than one percent of the capacity of the utility.] If the SEB purchases a significant amount
of firm capacity from an independent power producer ("an IPP") at some point in the
future, the contract in that case should also have extensive provisions regarding the
operating performance guarantees of the IPP and the development schedule.

5.2.3 Policy Considerations

The primary focus of this contract is operational considerations. The key policy
consideration embodied in the contract is the establishment of an obligation on the part of
the SEB to accept all kilowatt-hours made available by the Mill for sale, banking or
wheeling. In recognition of the capacity needs of the SEB and the nature of the current
load of the SEB, on- and off-peak rates were adopted to better reflect the true value of the
capacity and energy being provided by the Mill. To simplify administration of this
contract, it was decided that all banking and wheeling would be accounted for on the
basis of the value of the energy involved rather than the actual kilowatt-hours banked or
wheeled. In addition, rates were structured so that payment is made when performance is
rendered; this eliminates the necessity of contractual provisions that deal with the failure
of the Mill to perform.

5.2.4 Rates

5.2.4.1 Energy

The rates for energy payments by the SEB to the Mill for energy delivered by the Mill for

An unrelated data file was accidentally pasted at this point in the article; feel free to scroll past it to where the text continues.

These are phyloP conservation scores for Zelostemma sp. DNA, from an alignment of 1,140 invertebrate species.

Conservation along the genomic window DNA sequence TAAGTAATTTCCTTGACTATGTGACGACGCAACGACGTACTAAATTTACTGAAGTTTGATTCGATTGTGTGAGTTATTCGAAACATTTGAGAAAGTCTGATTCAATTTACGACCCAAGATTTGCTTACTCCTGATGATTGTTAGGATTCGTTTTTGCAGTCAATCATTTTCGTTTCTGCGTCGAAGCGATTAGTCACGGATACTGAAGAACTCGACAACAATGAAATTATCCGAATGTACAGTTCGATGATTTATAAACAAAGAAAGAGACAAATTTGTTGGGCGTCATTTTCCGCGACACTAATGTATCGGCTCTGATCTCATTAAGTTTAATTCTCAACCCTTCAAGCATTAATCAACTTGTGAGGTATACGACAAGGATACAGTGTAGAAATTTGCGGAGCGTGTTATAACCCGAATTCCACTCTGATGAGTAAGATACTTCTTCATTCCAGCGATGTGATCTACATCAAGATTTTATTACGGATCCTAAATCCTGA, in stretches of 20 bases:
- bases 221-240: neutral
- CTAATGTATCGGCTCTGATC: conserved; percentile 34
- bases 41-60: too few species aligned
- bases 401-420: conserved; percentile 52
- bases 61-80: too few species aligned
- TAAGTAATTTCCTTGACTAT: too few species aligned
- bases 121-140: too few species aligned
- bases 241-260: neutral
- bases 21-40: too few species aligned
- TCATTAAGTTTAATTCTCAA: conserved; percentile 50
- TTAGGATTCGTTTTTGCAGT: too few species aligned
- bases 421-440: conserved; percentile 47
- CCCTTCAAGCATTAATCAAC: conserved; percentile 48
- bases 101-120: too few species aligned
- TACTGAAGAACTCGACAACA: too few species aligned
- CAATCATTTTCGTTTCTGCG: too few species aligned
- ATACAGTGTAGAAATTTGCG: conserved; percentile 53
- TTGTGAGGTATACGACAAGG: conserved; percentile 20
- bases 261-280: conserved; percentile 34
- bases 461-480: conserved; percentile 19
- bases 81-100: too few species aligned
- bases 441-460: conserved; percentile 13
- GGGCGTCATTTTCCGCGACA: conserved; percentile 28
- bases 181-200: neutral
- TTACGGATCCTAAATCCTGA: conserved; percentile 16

sale to the SEB pursuant to this contract were calculated on the basis of the avoided
energy costs of the SEB. In order to establish the lowest reasonable initial energy rate, the
energy rate is escalated on the basis of the weighted average of a preestablished set of
escalation factors which are readily available to both parties. When an energy escalation
factor is utilized in U.S. contracts, it is usually based upon a group of indices that relate to
the cost of the host utility’s primary fuel.
5.2.4.2 Capacity

The financing of energy projects of the nature contemplated in this instance usually
involves levelized payments to the lender for an eight to ten year term. In recognition of
this, the contract capacity rates are set at a levelized cents/kilowatt-hour rate for the full
term of the contract. Capacity payments are made by the SEB only for on-peak kilowatt-
hours delivered by the Mill for sale to the SEB. If the Mill is unable to deliver energy for
sale to the SEB for any reason, the SEB incurs no payment obligation and the Mill
receives no revenue. This "payment strictly for performance" nature of this contract
alleviates the need for extensive contractual provisions covering the potential failure of
the Mill to perform.

5.2.4.3 Wheeling and Banking

The rates provided for in an appendix to the agreement stipulate fees that the SEB will
charge the mill for banking or wheeling power.

5.2.5 Interconnection

As is standard practice in the U.S., the contract was structured so that the Mill is
obligated to pay all of the costs for the necessary interconnection facilities. This is in
recognition of the fact that the interconnection facilities would not be required were it not
for the desire of the Mill to sell power to the SEB. The SEB has the right to establish the
design specifications for the interconnection facilities to ensure that the operational
interface is compatible with the balance of the SEB’s system. Both the Mill and the SEB
are responsible for determining that the design incorporates those features necessary to
protect their own facilities in the event of a problem with the other party’s facilities.

5.2.6 Approvals

The design and construction of all electrical facilities required pursuant to the contract are
subject to the inspection and approval of the Chief Electrical Inspector to Govenment.
The design of the interconnection facilities is subject to approval by the SEB.

5.2.7 Operations

5.2.7.1 Routine

The daily operation of the Mill is left under the control of the Mill operating crew with